The 4% withdrawal rule was established as a safe way to withdraw money from your retirement account and avoid running out of it. If you have read retirement articles or books, you must be familiar with the rule by now.
To understand the danger of the 4% withdrawal rule, you need to understand what happens in retirement and be fully aware of which camp you fall in. Here are the possible retirement options:
- Pension Plan: You retirement income is covered based on a percentage of their earned income and years of contributions in the plan. Those with a full pension plan don’t have to worry about any 4% withdrawal rule. It’s the gold-plated retirement plan.
- Defined Contribution Plan: Your retirement contributions are matched by your company but investing it is usually left to you to manage. A fee advisor could help you out if you are stuck here.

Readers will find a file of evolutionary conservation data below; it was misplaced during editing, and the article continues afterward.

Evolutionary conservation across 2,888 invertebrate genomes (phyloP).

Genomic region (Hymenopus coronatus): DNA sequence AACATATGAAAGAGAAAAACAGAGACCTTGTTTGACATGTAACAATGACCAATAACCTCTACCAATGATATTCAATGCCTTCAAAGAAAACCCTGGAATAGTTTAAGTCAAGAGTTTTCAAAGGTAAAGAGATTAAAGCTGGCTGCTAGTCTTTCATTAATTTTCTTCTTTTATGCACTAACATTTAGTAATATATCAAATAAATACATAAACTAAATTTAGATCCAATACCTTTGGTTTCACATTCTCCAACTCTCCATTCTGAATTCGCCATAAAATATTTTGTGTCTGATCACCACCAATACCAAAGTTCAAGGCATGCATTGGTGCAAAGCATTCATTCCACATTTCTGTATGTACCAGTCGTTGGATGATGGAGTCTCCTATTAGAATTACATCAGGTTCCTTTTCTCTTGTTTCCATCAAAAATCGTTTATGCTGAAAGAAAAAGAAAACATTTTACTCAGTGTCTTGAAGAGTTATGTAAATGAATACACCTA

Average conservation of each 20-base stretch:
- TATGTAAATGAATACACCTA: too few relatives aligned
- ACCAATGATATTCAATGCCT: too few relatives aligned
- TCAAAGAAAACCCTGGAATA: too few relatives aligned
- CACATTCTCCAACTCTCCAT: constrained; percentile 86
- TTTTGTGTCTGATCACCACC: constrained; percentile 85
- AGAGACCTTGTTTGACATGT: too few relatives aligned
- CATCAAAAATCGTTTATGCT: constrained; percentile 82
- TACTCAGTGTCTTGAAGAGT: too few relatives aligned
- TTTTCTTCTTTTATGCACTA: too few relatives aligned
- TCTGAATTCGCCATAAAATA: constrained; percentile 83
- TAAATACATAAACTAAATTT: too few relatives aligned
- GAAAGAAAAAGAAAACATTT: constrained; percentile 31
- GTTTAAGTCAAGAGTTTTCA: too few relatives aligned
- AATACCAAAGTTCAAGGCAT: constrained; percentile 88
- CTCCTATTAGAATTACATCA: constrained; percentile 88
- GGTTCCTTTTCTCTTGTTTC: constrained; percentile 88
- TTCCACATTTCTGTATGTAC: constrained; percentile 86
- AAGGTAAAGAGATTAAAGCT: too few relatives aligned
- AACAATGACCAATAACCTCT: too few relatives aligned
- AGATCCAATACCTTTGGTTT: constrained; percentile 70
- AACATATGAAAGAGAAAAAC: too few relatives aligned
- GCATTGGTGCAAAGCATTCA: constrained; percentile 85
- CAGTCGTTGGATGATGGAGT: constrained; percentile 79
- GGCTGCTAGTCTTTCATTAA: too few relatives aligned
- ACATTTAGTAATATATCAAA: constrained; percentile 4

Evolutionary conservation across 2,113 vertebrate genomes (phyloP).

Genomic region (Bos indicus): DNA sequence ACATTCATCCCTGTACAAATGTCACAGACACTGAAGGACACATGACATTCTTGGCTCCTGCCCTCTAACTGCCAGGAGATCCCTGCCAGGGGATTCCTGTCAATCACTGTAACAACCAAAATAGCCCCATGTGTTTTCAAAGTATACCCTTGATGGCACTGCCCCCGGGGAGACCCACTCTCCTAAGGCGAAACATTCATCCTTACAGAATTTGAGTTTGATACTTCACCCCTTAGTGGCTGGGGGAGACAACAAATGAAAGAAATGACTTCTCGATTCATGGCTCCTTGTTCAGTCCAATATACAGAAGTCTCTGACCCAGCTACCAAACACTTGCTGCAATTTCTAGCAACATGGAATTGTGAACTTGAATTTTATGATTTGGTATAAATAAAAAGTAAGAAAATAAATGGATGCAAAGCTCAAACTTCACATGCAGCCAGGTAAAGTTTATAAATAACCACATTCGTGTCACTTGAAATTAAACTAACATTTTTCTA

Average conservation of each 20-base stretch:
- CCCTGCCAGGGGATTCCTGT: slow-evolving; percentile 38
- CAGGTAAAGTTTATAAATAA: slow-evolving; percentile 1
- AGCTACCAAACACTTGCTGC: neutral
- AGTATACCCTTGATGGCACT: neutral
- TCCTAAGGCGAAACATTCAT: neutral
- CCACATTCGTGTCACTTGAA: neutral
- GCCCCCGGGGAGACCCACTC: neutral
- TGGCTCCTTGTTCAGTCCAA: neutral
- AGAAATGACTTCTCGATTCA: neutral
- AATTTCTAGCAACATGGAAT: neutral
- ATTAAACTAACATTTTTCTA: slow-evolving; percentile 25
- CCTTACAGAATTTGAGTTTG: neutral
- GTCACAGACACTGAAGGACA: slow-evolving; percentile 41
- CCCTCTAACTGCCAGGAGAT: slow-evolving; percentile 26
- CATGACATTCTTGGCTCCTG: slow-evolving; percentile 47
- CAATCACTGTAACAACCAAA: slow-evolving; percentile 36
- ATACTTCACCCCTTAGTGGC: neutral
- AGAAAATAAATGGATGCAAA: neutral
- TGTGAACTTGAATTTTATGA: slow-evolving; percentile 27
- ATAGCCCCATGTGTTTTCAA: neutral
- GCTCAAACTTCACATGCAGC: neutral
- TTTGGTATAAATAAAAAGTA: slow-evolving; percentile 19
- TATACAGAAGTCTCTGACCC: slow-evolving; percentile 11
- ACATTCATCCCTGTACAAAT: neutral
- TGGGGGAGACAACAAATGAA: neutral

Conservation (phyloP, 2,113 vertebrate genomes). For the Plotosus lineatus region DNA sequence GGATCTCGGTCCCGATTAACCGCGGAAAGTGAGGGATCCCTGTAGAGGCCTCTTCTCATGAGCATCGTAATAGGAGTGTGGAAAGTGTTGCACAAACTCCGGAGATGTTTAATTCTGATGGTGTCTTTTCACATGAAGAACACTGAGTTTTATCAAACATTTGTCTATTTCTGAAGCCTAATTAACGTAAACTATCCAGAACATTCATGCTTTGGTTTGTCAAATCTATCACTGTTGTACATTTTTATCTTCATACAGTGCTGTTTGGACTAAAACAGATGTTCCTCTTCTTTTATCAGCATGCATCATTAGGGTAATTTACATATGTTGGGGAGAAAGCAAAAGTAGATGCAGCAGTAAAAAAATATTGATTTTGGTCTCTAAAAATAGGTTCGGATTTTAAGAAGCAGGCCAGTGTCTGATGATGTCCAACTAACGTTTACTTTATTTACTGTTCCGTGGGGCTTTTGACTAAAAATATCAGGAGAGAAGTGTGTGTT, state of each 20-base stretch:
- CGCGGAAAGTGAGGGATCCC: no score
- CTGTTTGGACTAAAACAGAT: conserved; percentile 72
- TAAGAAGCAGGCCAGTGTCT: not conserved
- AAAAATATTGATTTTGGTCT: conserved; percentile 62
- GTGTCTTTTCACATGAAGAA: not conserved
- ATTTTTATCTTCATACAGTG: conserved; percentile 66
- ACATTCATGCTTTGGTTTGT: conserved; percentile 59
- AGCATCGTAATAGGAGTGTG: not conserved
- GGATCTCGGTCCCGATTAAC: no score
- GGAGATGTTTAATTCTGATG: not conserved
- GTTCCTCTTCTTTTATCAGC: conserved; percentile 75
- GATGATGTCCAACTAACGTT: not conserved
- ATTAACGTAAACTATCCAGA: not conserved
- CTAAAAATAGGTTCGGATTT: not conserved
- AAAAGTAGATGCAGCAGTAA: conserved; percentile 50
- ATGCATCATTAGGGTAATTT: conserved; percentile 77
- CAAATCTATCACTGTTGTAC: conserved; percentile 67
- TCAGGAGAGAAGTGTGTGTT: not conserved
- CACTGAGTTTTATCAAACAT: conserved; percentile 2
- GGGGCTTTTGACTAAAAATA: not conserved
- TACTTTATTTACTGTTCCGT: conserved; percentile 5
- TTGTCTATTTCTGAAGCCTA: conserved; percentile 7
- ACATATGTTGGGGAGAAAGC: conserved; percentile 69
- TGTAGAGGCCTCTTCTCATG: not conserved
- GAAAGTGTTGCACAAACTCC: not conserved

- Personal Savings: Just like the defined contribution plan, you are left on your own to manage everything. How much you use in retirement is a very important factor. This is your money in your RRSP, TFSA or non-registered account.
Obviously, you might be retired but still work part-time to keep busy and earn an income but how do you know if you don’t have to work? How much do you need to have? Is the 4% withdrawal rule really safe?
DANGER of the 4% withdrawal rule
What I find is missing from the 4% withdrawal rule is that it is not stress-tested against market crashes. How many soon to be retiree had to keep on working in 2009 because their portfolio got decimated? If the 4% rule is the rule of thumb, what can you do to protect yourself against a market crash? Do you simply move your equity investment to bonds? If so, you lose the potential equity market appreciation that the 4% withdrawal rule is expecting to cover inflation. If your portfolio doesn’t grow, your 4% is less and less. Retirement needs have a fixed requirement of funds and not just a percentage value of a variable portfolio.
Avoid the 4% withdrawal rule DANGER